5. Keira
My favorite audio narrator is probably Jim Dale. I love him in Harry Potter - he was phenomenal. He not only had a voice for every character, he never mixed them up, and he aged the voices of the kids from one novel to the next. How crazy awesome?

Then you have books written by people with theater background, like Orson Scott Card. In his opinion, the book he wrote, Ender's Game (the start of a very popular science fiction series), should be listened to because it was written to be read out loud.

I also like the first narrator to read Artemis Fowl. They switched at one point and the second guy had a wildly different interpretation. I didn't like it.

Percy Jackson is good narrated too. There's some errors in voices, but the guy is definitely influenced by Jim Dale.

I've tried romance novels on audio, but my library either always has them all checked out or there just aren't that many. I can't tell. So my options are limited.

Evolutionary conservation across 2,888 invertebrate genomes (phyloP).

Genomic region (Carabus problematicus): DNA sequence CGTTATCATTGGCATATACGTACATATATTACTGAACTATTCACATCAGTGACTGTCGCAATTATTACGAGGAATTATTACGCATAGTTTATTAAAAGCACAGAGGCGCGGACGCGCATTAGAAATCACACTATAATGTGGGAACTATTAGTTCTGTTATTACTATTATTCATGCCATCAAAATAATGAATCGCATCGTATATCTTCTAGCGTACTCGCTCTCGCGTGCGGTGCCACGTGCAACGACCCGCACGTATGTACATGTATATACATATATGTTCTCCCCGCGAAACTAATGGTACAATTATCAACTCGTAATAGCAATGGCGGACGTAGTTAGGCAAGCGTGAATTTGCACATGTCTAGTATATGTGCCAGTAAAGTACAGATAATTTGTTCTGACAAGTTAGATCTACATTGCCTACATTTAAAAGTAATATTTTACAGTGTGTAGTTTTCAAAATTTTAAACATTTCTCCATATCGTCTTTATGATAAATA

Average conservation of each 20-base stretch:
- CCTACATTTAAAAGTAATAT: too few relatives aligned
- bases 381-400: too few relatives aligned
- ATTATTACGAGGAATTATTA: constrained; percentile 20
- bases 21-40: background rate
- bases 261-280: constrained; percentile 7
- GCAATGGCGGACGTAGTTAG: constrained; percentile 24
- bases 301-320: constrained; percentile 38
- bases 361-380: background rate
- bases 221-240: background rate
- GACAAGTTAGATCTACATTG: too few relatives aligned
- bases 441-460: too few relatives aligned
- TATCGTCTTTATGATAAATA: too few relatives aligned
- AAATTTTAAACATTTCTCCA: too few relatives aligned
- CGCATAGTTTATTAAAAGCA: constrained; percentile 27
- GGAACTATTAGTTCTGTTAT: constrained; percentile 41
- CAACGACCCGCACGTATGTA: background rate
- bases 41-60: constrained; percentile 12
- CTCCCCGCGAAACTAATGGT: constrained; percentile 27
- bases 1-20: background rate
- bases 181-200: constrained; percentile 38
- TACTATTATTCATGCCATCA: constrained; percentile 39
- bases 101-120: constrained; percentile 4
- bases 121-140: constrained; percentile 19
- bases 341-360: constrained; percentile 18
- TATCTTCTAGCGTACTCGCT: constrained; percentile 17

I like audio because I can listen to it when I'm doing things that prohibit reading... you know... like driving! lol Commuting with books is great!
Joanna Novins
6. JoannaNovins
Commuting with books is great--except when it makes you miss your ext . Long family trips with books are also good, because it not only makes the trip go faster, if gives you something to talk about later.
Jessica Tripler
7. JessicaTripler
I love audiobooks. I am listening to an Elizabeth Hoyt right now and so enjoying it. I agree with Keira both on the amazingness that is Jim Dale and on the use of audiobooks when driving or doing other things that prevent reading!
Mippy Carlson
8. Amy Lilien-Harper
As a youth services librarian and an avid reader, it pains me when parents consider listening to a book as "cheating." I have so many kids with difficulty reading who have had their worlds opened to the joy of books through listening. Yes, it is a different experience. Yes, reading is a skill we all need. And I don't advocate NOT reading. However, if the child needs to understand and discuss the book in school, isn't it better if they can get through it in a way that allows them to really understand it, rather than spending the whole time decoding and never getting the subtleties of the story. And certainly, wouldn't we rather encourage our children to enjoy books in any way they can, rather than hating reading and books because they view it as pure work?